1. Abd Elkawy M, Oliman G, Abd-El Rehim E (2013) Effect of Solanum nigrum Linn against lambda cyhalothrin-induced toxicity in rats. IOSR J Pharm Bio Sci 5:55–62Google Scholar
  2. Abd Ellah MR, Nishimori K, Goryo M, Okada K, Yasuda J (2004) Glutathione peroxidase and glucose 6 phosphate dehydrogenase activities in bovine blood and liver. J Vet Med Sci 66(10):1219–1221CrossRefGoogle Scholar
  3. Abdallah F, Fetoui H, Fakhfakh F, Keskes L (2012) Caffeic acid and quercetin protect erythrocytes against the oxidative stress and the genotoxic effects of lambda-cyhalothrin in vitro. Hum Exp Toxicol 31(1):92–100CrossRefGoogle Scholar
  4. Abdel-Mobdy YE, Abdel-Rahim EA (2015) Toxicological influences of lambda cyhalothrin and evaluation of the toxicity ameliorative effect of pomegranate in albino rats, global. Veterinaria 14(6):913–921Google Scholar
  5. Abdollahi M, Ranjbar A, Shadnia S, Nokfar S, Rezaie A (2004) Pesticides and oxidative stress: a review. Med SciMonit.10: 141147Google Scholar
  6. Al-Awthan YS, Mohamed A, Gamal HE, Esam MA (2012) Dimethoate-induced oxidative stress and morphological changes in the liver of Guinea pig and the protective effect of vitamin C and E. Asian J Biol Sci 5:9–19CrossRefGoogle Scholar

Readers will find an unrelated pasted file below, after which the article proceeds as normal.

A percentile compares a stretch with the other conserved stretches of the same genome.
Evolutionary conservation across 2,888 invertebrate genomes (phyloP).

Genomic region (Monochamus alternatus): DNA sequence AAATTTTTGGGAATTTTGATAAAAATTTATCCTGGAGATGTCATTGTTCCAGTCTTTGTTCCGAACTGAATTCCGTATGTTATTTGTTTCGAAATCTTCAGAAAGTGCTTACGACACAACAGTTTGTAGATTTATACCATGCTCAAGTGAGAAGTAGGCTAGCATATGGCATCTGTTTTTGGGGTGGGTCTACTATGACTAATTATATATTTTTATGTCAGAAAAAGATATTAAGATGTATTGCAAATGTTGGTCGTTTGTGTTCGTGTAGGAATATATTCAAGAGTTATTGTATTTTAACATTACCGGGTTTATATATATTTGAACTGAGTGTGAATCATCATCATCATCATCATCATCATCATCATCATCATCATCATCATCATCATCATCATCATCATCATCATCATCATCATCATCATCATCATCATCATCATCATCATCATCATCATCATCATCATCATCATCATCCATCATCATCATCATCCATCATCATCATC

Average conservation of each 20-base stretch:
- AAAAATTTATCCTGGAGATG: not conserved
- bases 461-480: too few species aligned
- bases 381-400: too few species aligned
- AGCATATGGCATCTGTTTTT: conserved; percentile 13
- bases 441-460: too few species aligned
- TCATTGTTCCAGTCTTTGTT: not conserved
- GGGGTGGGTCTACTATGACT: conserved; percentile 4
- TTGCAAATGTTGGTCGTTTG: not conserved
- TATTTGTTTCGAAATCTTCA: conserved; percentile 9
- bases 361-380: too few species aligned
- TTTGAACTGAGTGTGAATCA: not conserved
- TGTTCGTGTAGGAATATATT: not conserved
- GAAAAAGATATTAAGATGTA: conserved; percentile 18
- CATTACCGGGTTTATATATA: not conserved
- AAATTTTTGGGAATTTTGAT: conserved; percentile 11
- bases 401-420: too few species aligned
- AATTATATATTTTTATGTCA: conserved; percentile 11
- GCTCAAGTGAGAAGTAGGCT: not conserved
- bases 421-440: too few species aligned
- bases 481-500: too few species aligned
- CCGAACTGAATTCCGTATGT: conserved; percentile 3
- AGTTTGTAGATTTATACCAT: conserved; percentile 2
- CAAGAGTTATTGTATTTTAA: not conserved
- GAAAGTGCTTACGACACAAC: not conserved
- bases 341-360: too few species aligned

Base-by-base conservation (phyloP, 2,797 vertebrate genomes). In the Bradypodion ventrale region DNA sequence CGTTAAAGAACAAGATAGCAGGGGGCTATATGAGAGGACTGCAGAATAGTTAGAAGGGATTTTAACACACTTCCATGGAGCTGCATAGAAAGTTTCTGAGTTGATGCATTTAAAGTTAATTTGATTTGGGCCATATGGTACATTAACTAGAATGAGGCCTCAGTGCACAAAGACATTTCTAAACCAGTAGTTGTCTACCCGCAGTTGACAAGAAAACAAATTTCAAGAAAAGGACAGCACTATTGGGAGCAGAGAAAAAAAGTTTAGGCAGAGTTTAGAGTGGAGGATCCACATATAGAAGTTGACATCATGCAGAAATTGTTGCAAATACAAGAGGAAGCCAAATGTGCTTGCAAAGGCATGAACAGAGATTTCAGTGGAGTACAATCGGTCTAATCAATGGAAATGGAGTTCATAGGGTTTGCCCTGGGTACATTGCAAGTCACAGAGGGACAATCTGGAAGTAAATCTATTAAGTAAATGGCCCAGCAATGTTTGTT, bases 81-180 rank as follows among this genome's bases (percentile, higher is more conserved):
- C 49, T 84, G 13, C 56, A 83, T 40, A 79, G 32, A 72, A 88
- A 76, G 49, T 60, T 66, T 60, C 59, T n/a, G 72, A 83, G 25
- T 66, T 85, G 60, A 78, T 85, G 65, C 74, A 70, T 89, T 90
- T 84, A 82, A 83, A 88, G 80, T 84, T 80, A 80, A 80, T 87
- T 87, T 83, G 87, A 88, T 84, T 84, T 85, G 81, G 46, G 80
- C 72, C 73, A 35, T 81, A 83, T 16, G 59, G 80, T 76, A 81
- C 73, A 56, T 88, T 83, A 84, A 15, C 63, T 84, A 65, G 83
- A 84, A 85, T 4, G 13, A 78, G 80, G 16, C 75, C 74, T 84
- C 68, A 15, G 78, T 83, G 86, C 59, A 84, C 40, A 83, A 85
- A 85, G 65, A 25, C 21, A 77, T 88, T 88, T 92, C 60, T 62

7. Arce ZR, Rojas-García AE, Benitez-Trinidad A, Herrera-Moreno JF, Medina-Díaz IM, Barrón-Vivanco BS, Villegas GP, Hernández-Ochoa I, Sólis Heredia MJ, Bernal-Hernández YY (2017) Oxidative stress and genetic damage among workers exposed primarily to organophosphate and pyrethroid pesticides. Environ Toxicol 32:1754–1764CrossRefGoogle Scholar
  8. Astiz M, de Alaniz MJ, Marra CA (2009) Effect of pesticides on cell survival in liver and brain rat tissues. Ecotoxicol Environ Saf 72:2025–2032CrossRefGoogle Scholar
  9. Ayala A, Munoz MF (2014) Arguelles S. Lipid peroxidation production, metabolism and signaling mechanisms of malondialdehyde and 4-hydroxy-2-nonenal. Oxidative Med Cell Longevity 1–31Google Scholar